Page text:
This time it's different.
For years,companies have been banging on the SEC's door in hopes of launching a —only to have the agency reply with a hard no. But now one of the companies at the door is the mighty Fidelity Investments, and that's likely to be a game changer.
In case you missed it, the Boston-based financial giant dropped paperwork this week to create an ETF (exchange-traded fund) called the Wise Origin Bitcoin Trust—a name some say is derived from the Japanese kanji for Satoshi Nakamoto. If approved, Fidelity's Bitcoin fund would be traded as shares on public stock exchanges alongside the company's other ETFs dedicated to bonds, blue-chip stocks and other assets.
If this comes to pass, it would be a huge win not just for Fidelity but for everyone who owns Bitcoin. The approval of a Bitcoin ETF would add another sheen of legitimacy to cryptocurrency and, more importantly, it would lead to a flood of new investment from both retail and institutional clients. All of this would likely cause the price of Bitcoin to moon, as they say.
None of this is a sure thing, of course. As noted, the SEC has emphatically rejected dozens of previous Bitcoin ETF proposals, typically on the grounds of potential market manipulation. In the case of Fidelity, however, the firm brings an aura of old-school respectability that other applicants have lacked, and its proposal relies on pricing the Bitcoin from a variety of spot markets, including Bitstamp, Coinbase, Gemini, itBit, and Kraken—an approach likely to assuage the agency's fears about manipulation.
Finally, Fidelity and its lawyers—who are well versed in the politics of the SEC—likely chose to file now because they sense the timing is right with a new president and SEC chair.
The upshot is that everyone is poised to be a winner: Fidelity; Bitcoin investors; and even the SEC, which has faced criticism for obstructionist policies on crypto.
Well, almost everyone will be a winner.
If the SEC does grant Fidelity an ETF, one clear loser will be crypto stalwart Grayscale Investments. For years, Grayscale has enjoyed a lucrative cottage industry by packaging Bitcoin as shares in the trust—a legal loophole that gets around the SEC's ban on Bitcoin ETFs and one that, for whatever reason, no one else has effectively copied. The arrangement has seen Grayscale create new shares in the trust several times a year and sell them to wealthy investors who, in turn, have flipped them for a premium to retail investors six months later. For its trouble, Grayscale collects a fat 2% fee.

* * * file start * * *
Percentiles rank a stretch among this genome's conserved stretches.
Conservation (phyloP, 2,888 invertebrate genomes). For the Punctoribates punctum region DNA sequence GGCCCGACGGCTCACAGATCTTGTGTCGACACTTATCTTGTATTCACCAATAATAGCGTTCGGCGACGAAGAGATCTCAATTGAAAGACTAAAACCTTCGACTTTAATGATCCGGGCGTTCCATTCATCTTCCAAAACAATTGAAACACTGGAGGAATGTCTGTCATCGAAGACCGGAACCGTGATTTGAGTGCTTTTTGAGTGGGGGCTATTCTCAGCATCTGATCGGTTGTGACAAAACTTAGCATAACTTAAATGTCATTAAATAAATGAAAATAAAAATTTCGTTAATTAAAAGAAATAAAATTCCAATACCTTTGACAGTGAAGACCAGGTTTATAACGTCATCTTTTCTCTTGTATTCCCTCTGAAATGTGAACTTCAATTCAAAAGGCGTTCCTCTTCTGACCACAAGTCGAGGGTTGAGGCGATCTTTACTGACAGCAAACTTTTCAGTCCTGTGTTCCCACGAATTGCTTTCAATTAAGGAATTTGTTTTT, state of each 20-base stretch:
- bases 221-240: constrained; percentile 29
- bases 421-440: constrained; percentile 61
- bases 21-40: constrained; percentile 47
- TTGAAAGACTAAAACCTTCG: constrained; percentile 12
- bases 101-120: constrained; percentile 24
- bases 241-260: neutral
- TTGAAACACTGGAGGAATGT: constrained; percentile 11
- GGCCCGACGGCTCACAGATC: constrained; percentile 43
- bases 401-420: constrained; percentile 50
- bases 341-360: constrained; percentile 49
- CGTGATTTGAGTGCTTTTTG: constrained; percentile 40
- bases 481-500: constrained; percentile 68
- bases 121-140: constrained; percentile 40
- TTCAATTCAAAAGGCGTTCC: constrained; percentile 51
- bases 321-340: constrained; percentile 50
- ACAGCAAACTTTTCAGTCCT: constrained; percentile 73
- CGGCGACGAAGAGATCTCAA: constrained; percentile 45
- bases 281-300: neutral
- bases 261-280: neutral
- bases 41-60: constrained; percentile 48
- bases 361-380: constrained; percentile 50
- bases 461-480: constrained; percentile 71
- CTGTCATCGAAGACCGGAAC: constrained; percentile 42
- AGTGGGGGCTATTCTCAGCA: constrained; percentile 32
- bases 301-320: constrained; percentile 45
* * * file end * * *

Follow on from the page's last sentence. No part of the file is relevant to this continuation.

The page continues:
The advent of an ETF means Grayscale's cozy niche is poised to implode. Indeed, the bottom may be falling out already as shares in Grayscale's trust—which have always traded at a premium to the price of the underlying Bitcoin—have been trading below the in recent weeks. Meanwhile, professional investors have grown skittish about buying more shares. The reason for the slump is not entirely clear, but the best bet is that investors recognize the ETF writing is on the wall—and are waiting to buy an ETF whose expenses will be a fraction of Grayscale's trust.
This does not mean Grayscale is doomed. As Decrypt's Tim Copeland reported this week, Grayscale may convert its trust to an ETF of its own when the time is right. If this transpires, the returns would not be as lucrative for Grayscale but it could help the company reel in a broader pool of customers, and remain a major player in the Bitcoin market. In the meantime, the company will benefit from its able management team and a balance sheet that is bulging after a record 2020 performance. At the same time, Grayscale will be able to enjoy a quasi-monopoly on shares of other cryptocurrencies, via its trust loophole, even after the SEC approves a Bitcoin ETF.
All of this underscores how the financial pillars underlying the Bitcoin economy are poised to shift in 2021 as Fidelity and other big dogs from traditional finance push deeper into crypto territory. The phenomenon is likely to benefit everyone with a stake in Bitcoin, delivering higher prices and more participants. There is no reason to think everyone can't be a winner—possibly even Grayscale, if it plays its cards right.
This is Roberts on Crypto, a weekend column from Decrypt Editor-in-Chief Daniel Roberts and Decrypt Executive Editor Jeff John Roberts. Sign up for the Decrypt email newsletter to receive it in your inbox in the future. And read last weekend's column: Bitcoin Is Real.
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